Back before I realized it was on the morning after a critical World Series game, I agreed to speak to the Rotary Club that meets at the Palmetto Club at 7:30 a.m. tomorrow. I’ve been asked to speak on “the upcoming election and the state of national/local politics.”
As is my wont, I intend to reserve most of my time for questions (that ensures that I address things my audience is interested in, and besides, I enjoy it more), but I do need to come up with some opening remarks — and it’s not a good idea to try to whip them together during the game tonight.
So I’m thinking about it now.
The problem, of course, isn’t a lack of things to talk about, but choosing from an overabundance.
What do y’all think I should say, to start things off?
How about, “It should has gotten weird this campaign season.”
Scream “DUCK!!!!!” And run from the room
Tell about the latest theory about how and where Amelia Earhart died. Couch it in the terms of “Looking for a hero?”… See: http://www.cnn.com/2016/11/01/world/history-rewritten-amelia-earhart-trnd/index.html
How come The State endorsed all those Republicans all those years
I can only speak to the cycles in which I was involved:
1996 — We liked Dole better than Clinton.
2000 — We liked Bush better than Gore (as a board; personally I remember feeling rather noncommital)
2004 — We disliked Kerry more than we disliked Bush (if you look back, you’ll see most of the editorial was about Bush’s flaw)
2008 — My man John McCain was running, although I liked Obama a lot.
Oh, wait — you were suggesting a topic, rather than asking a question… 🙂
Quirky little detail about 1996…
I told y’all the other day that I voted for Dole as a protest, but would have voted for Clinton if I thought Dole had a chance.
All that year, I had been writing editorials and columns that in one way or another expressed our or my approval of Dole and disapproval of Clinton.
I was expected to write the presidential endorsement when we got to that point in the fall. But as the time for that arrived, I had decided that, based on the awful campaign he had run, I would no longer be able to write in good conscience that I thought Dole would be a better president than Clinton.
This was before I was editorial page editor; Tom McLean had the job then. I went in to see Tom and said he would have to write the editorial; I no longer could. He said OK, and he did. (I didn’t try to talk him into endorsing Clinton; I knew he wouldn’t go for it, and I don’t even think I would have wanted us to.)
But I cast my vote for Dole. To register my displeasure with Clinton.
My voting decisions can sometimes be complicated, particularly in presidential elections. This year is an exception to that. Donald Trump has provided the stark clarity that was missing in 1996…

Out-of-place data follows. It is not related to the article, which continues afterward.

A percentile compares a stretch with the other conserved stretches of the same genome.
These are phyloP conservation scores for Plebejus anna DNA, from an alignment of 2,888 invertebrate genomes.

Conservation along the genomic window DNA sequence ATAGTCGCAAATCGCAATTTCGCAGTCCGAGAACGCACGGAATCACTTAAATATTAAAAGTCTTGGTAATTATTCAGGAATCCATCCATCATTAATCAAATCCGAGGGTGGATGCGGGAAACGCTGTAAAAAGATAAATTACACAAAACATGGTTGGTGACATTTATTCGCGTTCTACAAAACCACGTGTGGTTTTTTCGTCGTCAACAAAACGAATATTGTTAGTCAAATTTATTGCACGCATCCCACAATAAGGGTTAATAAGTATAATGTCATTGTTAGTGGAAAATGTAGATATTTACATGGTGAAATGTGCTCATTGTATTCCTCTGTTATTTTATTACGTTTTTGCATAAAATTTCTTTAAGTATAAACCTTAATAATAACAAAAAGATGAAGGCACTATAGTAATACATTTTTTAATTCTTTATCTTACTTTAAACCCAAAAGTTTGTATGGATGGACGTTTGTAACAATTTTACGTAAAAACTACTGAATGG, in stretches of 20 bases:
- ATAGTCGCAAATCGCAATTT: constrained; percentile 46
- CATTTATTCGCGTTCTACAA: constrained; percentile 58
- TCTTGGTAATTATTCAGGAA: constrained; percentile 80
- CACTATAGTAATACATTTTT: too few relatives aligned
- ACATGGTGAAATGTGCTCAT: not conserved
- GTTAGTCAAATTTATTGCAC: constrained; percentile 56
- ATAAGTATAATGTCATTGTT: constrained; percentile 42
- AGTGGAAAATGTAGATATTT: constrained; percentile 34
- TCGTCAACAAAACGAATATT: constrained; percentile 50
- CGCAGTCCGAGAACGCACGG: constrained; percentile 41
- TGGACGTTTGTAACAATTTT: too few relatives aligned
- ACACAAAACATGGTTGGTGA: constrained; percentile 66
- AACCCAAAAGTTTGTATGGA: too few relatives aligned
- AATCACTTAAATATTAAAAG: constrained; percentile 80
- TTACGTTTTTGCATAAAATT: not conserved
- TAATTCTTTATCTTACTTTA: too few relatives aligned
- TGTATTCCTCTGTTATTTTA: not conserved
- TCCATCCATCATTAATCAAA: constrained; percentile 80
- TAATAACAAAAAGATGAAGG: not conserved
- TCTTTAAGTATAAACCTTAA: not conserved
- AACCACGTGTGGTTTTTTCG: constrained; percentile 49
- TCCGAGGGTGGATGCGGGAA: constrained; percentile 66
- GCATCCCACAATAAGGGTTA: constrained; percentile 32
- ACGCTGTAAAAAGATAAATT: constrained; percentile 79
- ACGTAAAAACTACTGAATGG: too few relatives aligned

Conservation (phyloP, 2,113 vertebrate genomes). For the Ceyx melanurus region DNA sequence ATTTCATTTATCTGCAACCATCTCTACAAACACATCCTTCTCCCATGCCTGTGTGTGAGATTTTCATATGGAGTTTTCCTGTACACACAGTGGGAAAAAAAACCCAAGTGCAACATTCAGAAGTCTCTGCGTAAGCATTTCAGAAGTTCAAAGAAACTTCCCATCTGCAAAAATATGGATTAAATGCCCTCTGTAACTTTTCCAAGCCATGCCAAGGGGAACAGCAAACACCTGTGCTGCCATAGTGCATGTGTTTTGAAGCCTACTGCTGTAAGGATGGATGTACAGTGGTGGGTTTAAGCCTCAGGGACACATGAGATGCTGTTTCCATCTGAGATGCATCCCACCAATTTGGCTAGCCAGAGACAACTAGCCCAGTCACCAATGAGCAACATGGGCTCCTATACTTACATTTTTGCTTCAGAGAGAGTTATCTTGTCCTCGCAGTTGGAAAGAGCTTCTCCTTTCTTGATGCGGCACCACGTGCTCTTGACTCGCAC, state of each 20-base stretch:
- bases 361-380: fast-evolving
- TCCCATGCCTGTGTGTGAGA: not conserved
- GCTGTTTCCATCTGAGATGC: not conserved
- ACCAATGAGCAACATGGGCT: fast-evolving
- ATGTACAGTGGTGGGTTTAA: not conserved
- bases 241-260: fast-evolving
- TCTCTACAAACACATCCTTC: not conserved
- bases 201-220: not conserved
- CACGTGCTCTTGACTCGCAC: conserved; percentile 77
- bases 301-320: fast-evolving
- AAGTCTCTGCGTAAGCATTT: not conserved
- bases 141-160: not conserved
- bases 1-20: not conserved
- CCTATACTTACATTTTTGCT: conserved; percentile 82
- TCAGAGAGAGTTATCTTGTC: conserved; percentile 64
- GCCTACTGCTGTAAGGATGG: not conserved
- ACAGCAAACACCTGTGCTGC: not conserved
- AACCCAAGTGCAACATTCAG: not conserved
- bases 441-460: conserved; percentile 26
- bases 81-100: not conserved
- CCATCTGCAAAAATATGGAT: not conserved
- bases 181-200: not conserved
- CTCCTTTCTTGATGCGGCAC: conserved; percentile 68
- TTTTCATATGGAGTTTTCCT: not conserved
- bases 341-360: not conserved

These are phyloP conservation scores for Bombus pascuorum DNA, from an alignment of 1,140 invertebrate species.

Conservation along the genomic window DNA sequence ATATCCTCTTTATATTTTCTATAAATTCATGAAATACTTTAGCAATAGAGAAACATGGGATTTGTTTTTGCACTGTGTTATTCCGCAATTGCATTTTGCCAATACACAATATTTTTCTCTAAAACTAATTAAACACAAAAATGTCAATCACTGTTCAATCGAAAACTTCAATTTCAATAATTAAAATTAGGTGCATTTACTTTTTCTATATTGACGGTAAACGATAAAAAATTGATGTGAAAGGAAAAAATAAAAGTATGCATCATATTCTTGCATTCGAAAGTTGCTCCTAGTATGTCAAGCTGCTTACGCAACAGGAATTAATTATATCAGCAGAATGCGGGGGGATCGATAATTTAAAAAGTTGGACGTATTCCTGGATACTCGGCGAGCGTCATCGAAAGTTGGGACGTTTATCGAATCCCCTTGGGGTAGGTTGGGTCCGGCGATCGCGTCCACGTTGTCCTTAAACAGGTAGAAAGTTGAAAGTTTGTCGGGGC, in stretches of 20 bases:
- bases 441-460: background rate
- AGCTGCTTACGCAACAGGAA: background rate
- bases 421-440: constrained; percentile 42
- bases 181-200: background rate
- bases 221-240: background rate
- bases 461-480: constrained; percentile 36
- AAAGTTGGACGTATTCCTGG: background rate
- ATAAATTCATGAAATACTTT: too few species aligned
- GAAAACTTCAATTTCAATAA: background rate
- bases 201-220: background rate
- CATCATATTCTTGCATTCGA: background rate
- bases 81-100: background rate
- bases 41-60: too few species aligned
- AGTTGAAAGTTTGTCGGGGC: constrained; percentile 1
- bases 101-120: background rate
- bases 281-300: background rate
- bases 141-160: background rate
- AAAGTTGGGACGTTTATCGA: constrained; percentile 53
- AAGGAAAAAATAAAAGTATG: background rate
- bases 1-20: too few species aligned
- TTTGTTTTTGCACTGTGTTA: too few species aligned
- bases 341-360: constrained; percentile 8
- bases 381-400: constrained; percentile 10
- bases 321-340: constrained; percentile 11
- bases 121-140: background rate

You know what? I think that might be a good topic — presidential endorsements over the years….
I think I’ll start with the story of how my views on the 1992 endorsement almost kept me from joining the editorial board.
Views that, by the way, I put in a memo — a memo NO ONE had asked me to write; I just did it and distributed it among senior editors. I have that sort of compulsion, to offer commentary whether it’s to my advantage to do so or not. Hence the blog…
How about this, a hypothetical endorsement if Trump was running against Bernie Sanders. You’ve browbeaten everyone who votes for Trump or even a third party candidate without properly vetting your own bias. Sure, it’s easy to support a vote for a member of the establishment – your chosen soul mates, especially someone rather hawkish, over a very dangerous man. You ask others to disown their concerns about Hillary because Trump is just so bad. I largely agree but dude you need to do some introspection the way I did. I have never despised a politician as much as George W. Bush and for me to acknowledge EVEN HE would be better than Trump took a great deal of very hard, deep reflection. (Even now I probably wouldn’t vote for W unless I was in a swing state). Likewise you need to honestly reflect on a choice between Bernie and Trump. That would give you some perspective on why many people may not see the election the way you do. I believe you could work that kind of soul searching into a nice speech. Unless of course you would NOT vote for Bernie. In which case you’re just a hypocrite.
Open with a Harry Caray impression saying, “Cubs win! Cubs win!”
Oh, that would be nice…
Why the local newspapers didn’t endorse in 2012 but did this year. I remember that in 2012 it was noted that SC would vote Romney anyway. The call was for pragmatism. South Carolina will most probably vote Republican next Tuesday but the paper endorsed Clinton anyway. What changed and why is this year different?
Now THERE’S an involved topic…
Here’s what I wrote about the nonendorsement in 2012. I sort of went on and on about it.
By the way, maybe someone somewhere “noted that SC would vote Romney anyway,” but the paper didn’t say that (and wouldn’t have said that). The paper didn’t even come out and say that it wasn’t endorsing. It just didn’t.
My apologies. The article said that Romney was going to win all of South Carolina’s electoral votes and that might not be a bad thing. A poor choice of words on my part. I always end up feeling stupid when I post comments here. Heck, maybe I am but I can live with that. I do enjoy your blog though!
Stay on local/state races. The race for POTUS is so overly covered.
Best suggestion yet.
Bill Weld, Libertarian VP candidate, came just short of endorsing Hillary on Rachel Maddow tonight. That might be interesting.
Unfortunately, all right-thinking Americans were watching the World Series… 🙂
Cubs Cubs Cubs!!